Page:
Eva Winton


Czechoslovakian-born Eva Winton was married in England in 1946. She emigrated to New Zealand with her family in 1952. In 1954, she set up as a milliner in Auckland at 159 Symonds Street and named her business Jane & Judy after the Knightsbridge (London) milliner where she served her apprenticeship during the final years of World War II.

Although Barry McDonnell, a young fashion designer of the moment, had opened a shop at 123 Symonds Street the previous year, the thoroughfare wasn’t a recognised fashion destination. It did, however, have a reputation as the hub of furniture retailing in the Auckland region and this drew many shoppers to the area. Eva’s shop was located opposite one of the major furniture retailers – Smith & Brown.

Jane & Judy business card.

Flanked on one side by Chilcott Jewellers and Watch Repairers, and on the other by a café-come-takeaway called The Purple Cow, the shop had an adjoining workroom at the back where Eva and two assistants designed, created and assembled the hats. "Steam, hat blocks, sewing machines, stands with hats-in-progress, radio on, smoke from cigarettes," is how her son Eric, a child at the time, remembers it. "The shelves were stacked with linings, stiffening fabrics and veils, and boxes of multi-coloured cottons, ribbons and artificial flowers. The steaming device, for sculpting the hats into shape, was in regular use."

Eva had an eye for colour and style and was always well-groomed and particular about her appearance. A competent seamstress, she made a lot of her own clothes. She wore hats on occasion as befitted the fashion of the day, and as befitted her role of milliner.

The hats she made, described by Eric as "glamorous", were based on pictures from overseas magazines with some adaptation for local preferences. "She did sample ranges and travelled twice a year, presenting them to retailers in probably 12 or 15 towns throughout the North Island," he says. "Her trips took about three weeks, by car. She started with an old Morris Minor but later trips were in an Austin Farina, an estate-type vehicle whose back seats collapsed down. She would leave with the car laden to the hilt with hat boxes." The business trips were planned well ahead of the forthcoming fashion seasons, giving Eva time to fill the orders.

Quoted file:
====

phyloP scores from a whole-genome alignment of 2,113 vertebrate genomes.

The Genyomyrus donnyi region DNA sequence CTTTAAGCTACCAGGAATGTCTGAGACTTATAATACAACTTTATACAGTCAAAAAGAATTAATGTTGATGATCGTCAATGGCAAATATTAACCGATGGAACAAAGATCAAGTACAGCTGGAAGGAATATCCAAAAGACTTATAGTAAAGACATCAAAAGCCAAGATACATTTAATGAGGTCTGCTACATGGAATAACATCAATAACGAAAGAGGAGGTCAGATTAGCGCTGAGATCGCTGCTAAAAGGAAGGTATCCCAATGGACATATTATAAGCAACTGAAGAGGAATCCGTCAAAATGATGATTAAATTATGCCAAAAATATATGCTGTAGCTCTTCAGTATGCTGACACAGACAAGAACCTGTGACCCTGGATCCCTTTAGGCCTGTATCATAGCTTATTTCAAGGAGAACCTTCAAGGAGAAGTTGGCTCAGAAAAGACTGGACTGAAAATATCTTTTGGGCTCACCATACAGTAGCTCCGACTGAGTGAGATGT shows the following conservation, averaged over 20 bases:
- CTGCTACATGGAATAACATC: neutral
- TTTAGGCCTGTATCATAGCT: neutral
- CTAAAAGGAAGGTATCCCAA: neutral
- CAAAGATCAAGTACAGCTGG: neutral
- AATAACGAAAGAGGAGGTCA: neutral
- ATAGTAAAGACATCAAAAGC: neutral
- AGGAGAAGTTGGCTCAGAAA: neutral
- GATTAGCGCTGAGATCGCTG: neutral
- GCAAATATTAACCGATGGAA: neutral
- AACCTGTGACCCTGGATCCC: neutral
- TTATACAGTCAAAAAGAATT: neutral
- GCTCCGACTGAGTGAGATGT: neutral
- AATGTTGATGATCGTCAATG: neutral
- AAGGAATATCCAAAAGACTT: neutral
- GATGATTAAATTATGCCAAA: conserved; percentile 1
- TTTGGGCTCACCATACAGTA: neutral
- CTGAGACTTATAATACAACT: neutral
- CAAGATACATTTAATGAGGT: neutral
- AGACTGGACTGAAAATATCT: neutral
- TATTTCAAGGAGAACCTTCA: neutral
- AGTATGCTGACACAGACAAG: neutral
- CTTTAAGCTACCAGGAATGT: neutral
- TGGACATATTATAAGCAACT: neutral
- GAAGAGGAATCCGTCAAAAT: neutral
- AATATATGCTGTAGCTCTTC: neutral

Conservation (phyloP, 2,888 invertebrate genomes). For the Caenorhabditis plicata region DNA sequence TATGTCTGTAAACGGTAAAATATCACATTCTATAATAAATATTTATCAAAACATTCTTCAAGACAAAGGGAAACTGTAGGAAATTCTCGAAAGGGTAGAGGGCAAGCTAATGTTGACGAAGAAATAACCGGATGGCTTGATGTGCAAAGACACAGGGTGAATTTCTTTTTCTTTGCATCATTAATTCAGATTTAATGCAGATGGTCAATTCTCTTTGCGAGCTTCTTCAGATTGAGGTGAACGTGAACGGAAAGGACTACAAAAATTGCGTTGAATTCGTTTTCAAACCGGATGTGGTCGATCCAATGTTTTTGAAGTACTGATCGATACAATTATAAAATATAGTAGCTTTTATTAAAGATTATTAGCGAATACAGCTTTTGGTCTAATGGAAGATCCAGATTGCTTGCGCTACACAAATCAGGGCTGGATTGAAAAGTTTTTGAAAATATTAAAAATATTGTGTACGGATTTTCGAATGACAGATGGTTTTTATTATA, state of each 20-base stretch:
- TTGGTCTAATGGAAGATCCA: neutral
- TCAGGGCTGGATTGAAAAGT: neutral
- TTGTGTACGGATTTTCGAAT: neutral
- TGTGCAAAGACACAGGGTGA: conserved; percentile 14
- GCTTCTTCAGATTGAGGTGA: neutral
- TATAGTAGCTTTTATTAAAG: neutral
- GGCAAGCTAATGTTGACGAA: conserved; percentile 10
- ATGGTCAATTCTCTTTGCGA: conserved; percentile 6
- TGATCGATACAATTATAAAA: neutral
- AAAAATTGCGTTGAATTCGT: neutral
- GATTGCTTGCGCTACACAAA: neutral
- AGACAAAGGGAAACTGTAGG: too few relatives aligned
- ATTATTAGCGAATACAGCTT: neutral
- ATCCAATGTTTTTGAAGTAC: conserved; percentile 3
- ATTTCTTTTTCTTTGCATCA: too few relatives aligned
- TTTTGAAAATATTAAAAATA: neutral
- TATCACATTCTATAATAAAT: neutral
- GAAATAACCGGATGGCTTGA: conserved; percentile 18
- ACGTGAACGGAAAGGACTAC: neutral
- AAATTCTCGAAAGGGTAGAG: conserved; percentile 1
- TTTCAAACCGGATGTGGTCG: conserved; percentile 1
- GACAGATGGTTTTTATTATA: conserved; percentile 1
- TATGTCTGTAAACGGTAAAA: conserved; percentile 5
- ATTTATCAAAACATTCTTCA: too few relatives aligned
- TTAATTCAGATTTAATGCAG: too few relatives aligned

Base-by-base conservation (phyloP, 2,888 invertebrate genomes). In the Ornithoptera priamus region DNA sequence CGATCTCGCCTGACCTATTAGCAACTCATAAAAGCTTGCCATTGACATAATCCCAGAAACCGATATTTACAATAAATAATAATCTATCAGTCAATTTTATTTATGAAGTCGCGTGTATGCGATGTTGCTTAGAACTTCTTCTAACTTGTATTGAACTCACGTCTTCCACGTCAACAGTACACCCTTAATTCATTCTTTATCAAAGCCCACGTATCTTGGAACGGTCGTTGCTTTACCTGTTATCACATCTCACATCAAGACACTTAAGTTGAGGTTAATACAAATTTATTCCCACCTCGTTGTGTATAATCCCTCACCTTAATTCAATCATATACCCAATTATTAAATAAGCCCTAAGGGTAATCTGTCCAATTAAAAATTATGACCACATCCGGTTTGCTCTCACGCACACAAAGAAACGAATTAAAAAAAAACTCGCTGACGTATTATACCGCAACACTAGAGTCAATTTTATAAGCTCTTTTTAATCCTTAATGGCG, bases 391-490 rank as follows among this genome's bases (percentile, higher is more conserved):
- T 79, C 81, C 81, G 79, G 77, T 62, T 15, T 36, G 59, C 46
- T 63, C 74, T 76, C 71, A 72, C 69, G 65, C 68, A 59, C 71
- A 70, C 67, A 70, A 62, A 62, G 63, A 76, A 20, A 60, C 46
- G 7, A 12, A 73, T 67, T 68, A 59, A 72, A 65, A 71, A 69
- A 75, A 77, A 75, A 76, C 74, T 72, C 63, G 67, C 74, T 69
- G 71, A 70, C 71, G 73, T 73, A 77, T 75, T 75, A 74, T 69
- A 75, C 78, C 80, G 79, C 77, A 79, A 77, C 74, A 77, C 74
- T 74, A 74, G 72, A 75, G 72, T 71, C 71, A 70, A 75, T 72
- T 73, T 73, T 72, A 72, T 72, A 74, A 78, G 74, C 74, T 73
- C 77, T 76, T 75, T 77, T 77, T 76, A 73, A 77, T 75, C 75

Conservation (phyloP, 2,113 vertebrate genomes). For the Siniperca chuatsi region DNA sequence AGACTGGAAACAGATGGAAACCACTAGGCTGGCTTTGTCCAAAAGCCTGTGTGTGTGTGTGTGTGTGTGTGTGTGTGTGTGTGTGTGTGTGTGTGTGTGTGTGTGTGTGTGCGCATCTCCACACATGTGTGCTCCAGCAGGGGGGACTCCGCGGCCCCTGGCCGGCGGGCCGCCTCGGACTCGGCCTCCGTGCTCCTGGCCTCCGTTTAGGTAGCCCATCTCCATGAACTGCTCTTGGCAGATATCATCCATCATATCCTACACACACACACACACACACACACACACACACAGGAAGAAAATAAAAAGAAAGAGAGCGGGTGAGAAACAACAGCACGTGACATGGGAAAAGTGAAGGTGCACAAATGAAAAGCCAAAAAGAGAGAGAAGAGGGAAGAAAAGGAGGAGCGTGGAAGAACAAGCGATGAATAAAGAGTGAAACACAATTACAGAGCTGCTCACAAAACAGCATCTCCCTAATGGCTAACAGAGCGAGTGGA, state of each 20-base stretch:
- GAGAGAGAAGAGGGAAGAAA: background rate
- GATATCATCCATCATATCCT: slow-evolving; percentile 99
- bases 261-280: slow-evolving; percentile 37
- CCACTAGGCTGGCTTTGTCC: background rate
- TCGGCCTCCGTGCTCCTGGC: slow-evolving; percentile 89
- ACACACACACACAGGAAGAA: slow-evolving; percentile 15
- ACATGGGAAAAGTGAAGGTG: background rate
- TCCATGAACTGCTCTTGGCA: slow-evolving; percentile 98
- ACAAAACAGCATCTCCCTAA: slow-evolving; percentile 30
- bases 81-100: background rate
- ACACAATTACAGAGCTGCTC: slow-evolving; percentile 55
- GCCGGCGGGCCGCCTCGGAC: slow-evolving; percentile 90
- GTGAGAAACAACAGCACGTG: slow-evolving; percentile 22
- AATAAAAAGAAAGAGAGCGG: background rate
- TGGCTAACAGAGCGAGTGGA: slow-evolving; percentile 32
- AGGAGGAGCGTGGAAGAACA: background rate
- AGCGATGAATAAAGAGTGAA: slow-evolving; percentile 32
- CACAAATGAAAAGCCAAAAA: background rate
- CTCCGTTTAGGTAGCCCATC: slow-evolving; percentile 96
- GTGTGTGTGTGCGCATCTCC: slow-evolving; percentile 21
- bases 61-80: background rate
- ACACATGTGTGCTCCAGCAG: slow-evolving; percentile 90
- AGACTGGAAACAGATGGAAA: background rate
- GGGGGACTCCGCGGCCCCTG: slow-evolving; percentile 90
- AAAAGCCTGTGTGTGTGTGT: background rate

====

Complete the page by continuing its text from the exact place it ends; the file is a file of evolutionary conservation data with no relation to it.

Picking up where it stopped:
Summer straw hat by Eva Winton for Jane & Judy, 1950s. Photo courtesy of Eric Winton.

Eva numbered among her clientele, many individual clients. Depending on the complexity of the design and the availability of materials, she was usually able to make hats to order quite quickly. Eric recalls his mother often worked late into the night to deliver orders on time, and helping her to pack consignments in big boxes for sending out to retailers. Reams of tissue paper, mainly white, some grey, were kept on hand for this purpose.

Fabrics and trims were sourced largely through local wholesalers. Specialty items, that would give her hats a uniqueness and exclusivity, Eva ordered from overseas. One year, she concentrated on a floral theme, decorating the hats with lily-of-the-valley, lavender, blossom and other flowers.

When Eva’s sister Anita arrived from England in 1955, they opened a second, smaller shop further along Symonds Street, selling slightly different hats and some women’s clothing. This enterprise lasted about 18 months. 

Changes in fashion and a decline in hat sales forced Eva to close Jane & Judy in 1962. This was the fate of milliners all over the country around this time. She then trained as an Elizabeth Arden beauty consultant. Her outgoing personality, people skills and marketing ability led to her becoming the leading New Zealand consultant for the brand.

While working on the Elizabeth Arden counter at Milne & Choyce, she was photographed, during the store’s centennial celebrations in 1966, in Victorian dress. Interestingly, the bouffant hairstyle she sports on this occasion was a major contributor to the demise of the hat. 

Eva Winton (centre) during the Milne & Choyce centennial celebrations, 1966. Photo courtesy of Eric Winton.

Eva Winton later moved to Australia where she lived until her death in 2012.

Text by Cecilie Geary, banner image © Eric Winton.

Published December 2019.

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